CHARLESTON, W.Va. -- Religious, community, labor, medical and political leaders gathered at Christ Church United Methodist in Charleston Sunday afternoon to urge Gov. Earl Ray Tomblin to expand Medicaid coverage in the state.
Expanded coverage would include an additional 120,000 West Virginians in families earning less than 138 percent of the federal poverty level, a monetary amount that varies by family size.
The expansion would also bring an additional $500 million in federal funds to West Virginia, as well as 6,200 new jobs, according to Perry Bryant and other supporters.
Bryant, who heads West Virginians for Affordable Health Care (WVAHC), said current standards require a family of three to make less than $6,000 a year to qualify for Medicaid.
"The federal government will pay virtually all the cost of the Medicaid expansion. For the first three years, the federal government will pay 100 percent of the cost for the expansion," stated a leaflet distributed on Sunday by WVAHC.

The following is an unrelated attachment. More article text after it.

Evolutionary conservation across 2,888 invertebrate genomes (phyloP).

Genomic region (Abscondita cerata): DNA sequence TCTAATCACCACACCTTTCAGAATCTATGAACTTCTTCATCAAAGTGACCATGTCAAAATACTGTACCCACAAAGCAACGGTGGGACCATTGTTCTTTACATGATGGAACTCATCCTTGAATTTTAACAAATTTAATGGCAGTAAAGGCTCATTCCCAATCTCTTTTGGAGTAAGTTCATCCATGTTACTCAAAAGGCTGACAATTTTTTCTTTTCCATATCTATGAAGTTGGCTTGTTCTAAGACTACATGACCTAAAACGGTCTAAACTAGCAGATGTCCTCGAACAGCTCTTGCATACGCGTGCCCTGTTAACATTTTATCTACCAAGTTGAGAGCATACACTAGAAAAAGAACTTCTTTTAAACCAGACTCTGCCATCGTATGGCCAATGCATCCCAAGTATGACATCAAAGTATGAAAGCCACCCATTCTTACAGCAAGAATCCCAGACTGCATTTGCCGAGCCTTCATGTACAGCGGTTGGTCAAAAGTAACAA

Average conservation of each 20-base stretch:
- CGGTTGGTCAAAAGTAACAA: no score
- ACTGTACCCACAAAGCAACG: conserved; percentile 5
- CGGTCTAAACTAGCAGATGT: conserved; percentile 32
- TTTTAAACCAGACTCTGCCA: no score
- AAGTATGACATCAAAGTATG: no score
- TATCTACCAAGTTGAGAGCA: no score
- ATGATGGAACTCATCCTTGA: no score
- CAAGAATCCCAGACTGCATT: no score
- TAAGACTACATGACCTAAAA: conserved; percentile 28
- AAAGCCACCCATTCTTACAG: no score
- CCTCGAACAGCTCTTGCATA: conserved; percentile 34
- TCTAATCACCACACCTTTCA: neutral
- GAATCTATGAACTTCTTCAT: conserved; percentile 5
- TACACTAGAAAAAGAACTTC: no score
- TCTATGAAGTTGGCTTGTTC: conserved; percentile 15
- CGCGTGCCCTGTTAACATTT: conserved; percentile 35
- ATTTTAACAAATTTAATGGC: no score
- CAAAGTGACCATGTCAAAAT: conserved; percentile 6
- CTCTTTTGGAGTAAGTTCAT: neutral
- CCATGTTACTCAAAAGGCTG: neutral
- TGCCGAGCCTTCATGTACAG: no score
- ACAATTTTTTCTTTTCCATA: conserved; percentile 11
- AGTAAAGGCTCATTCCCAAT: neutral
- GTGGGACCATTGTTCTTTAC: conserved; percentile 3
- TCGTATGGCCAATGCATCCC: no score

"After that, the federal share gradually decreases, but never drops below 90 percent."
If Tomblin decides to expand Medicaid under the federal Affordable Health Care Act, signed into law in March 2010, it would begin covering West Virginia families of three earning about $26,600 a year. Tomblin is expected to make a decision sometime in the next three weeks.
The June 2012 U.S. Supreme Court decision upholding the Affordable Health Care Act gave states the right to decide whether to expand Medicaid coverage. More than 20 states have already approved the expansion.
The Rev. Randy Flanagan, Christ Church's pastor who moderated Sunday's gathering, said, "Better health care promotes physical, social, mental and spiritual well-being."
The Rev. Jeffrey S. Allen, executive director of the West Virginia Council of Churches, said, "In 2010, 223 people in West Virginia died from the lack of health insurance. This expansion will bring healthier families and 6,200 new jobs."
Late last month, Bishop Michael J. Bransfeld, leader of West Virginia's Roman Catholic Church, wrote to Tomblin, urging him to expand Medicaid coverage for low-income state residents.
Today, about 18 percent of West Virginians depend on Medicaid, even though the state currently has some of the nation's most restrictive eligibility standards for Medicaid.